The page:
Upon entering, I first noticed the abundance of material installed throughout the space. It reminded me of the end-of-year purge I had just burdened the Homer hall trash room with. So many newsprint drawings and sculptures with a turn-around of maybe five days beg the question of what to hold on to and what to trash after critique. While graduate students can take months or even years to experiment and develop their theses, RISD freshmen are plagued by excess perpetuated by the multiple projects assigned every week. I can’t help but wonder if the landfill greets this artwork with the same eagerness as the gallery space.

While process plays a significant role in the creation of an artwork’s meaning, content inevitably reveals its destiny by persisting in time. Simply put, art has an afterlife, whether it is tangible or intangible. If you choose to make an archival oil painting in the 1700s bound for an aristocrat’s mantle or a Sculpey diorama destined for the bin, that matter still means something in a grander scheme.

This idea of all matter holding weight manifests in Miguel Lastra’s ceramic sculptures, which are made of junk or waste clay. In the ceramic studio, bags of clay pile atop one another. Buckets overflow with bone-dry scraps, pottery trimmings, and failed experiments. These scraps are rehydrated, mingling in a brimming reclaim bucket. There is almost weariness at the thought of putting it all back to use.

The origins of clay are an enigma to many. Personally, I have imagined beds of pure white porcelain at the top of a mountain, and the mystical, ancient flow of rivers and glaciers depositing and redepositing silt across a continent. Real-istically, ceramics require hydraulic fracturing, or fracking, in order to harvest ancient clay deposits. By unnaturally deepening fissures in the earth, fracking appropriates resources and disregards the centuries-long work of water, wind, and time to form sedimentary rock. When a failed pot just means a toss into the reclaim bucket, the holistic transformation of deposited particles to a bag of buttery stoneware is lost. Lastra disrupts this narrative by sculpting with junk clay, causing one to ponder how even with the limitations of a less flexible, grittier substance, meaning can be drawn out of the material integrity. Lastra’s figures are mangled, yet connected. They are hollow, yet full of vitality. They examine material abundance and origin, sometimes housing or existing among dirt, moisture, and plant life. Having been taught my first official ceramics class by Miguel, I left with a new understanding of reclamation and a sense of preciousness for materials drawn from the earth.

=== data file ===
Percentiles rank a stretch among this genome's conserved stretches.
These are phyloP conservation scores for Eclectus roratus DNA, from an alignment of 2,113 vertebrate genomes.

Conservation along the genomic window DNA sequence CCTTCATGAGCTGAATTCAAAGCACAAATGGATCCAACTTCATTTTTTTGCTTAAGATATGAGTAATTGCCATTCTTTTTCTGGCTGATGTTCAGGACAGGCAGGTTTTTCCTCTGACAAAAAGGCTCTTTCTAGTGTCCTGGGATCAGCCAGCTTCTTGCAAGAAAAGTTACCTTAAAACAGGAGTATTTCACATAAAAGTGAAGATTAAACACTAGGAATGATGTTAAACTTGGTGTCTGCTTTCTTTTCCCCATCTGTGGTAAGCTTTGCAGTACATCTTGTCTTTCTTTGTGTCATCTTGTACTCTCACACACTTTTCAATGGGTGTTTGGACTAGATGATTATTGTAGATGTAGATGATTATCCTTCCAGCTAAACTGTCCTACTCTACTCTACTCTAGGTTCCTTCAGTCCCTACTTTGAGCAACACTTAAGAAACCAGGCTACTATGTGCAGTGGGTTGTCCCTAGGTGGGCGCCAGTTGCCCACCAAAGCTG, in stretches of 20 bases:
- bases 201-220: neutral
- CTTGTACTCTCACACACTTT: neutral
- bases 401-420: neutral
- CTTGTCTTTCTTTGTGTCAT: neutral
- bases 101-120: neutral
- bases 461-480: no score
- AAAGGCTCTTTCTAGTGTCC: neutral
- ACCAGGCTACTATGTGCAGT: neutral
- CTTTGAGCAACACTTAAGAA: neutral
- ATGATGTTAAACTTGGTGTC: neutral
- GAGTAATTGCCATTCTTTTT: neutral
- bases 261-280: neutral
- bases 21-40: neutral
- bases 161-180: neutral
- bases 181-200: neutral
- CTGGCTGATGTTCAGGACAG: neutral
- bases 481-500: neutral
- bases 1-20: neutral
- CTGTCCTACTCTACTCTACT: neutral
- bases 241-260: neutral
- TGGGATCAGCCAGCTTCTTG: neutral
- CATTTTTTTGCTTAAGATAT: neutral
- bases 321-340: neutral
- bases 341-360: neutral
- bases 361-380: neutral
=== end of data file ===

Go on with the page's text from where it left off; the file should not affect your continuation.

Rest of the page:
My ceramics journey began only a year ago in the creaky, dusty basement of the Metcalf building, making tiny slab pots under the guidance of Kalee Calhoun, who taught the freshmen ceramic evening workshops. Every Monday, I would carve out time in the chaotic multi-studio schedule to sculpt and learn to throw. I overcame my contempt for the wheel, learned about the department at RISD, shared laughs, stress, and easily achievable ideas in clay. These evenings led to my taking Ceramic Sculpture for Wintersession. At the end of Spring, the final glazing day was a thoughtful one. I thanked Kalee for a year’s worth of informal, yet indescribably valuable ceramic education. At the Grad Show, which I attended in anticipation of writing this piece, we spoke about progress, serendipity, and heartwarming connection. Upon leaving the gallery, I pondered how individuals in such different places in life could impact each other in such an important way. Like a cat drawn to a sunspot, I felt a new understanding of my place at the show, at RISD, and in Providence. I left having learned more about each RISD major than I’d ever imagined, knowing that I needed to keep doing ceramics, and wondering if or when I would do for someone else what Kalee and Miguel did for me: inspire a new passion, forge a new path of research, and encourage mindfulness of material. 

—Angelina Rodgers

Find the thesis work of individual 2022 graduate alumni here.

↥ Miguel Lastra (MFA CR 2022), Rosa, 2021

Maxwell Fertik and Angelina Rodgers are moldmaking in the plaster room, creating more material abundance.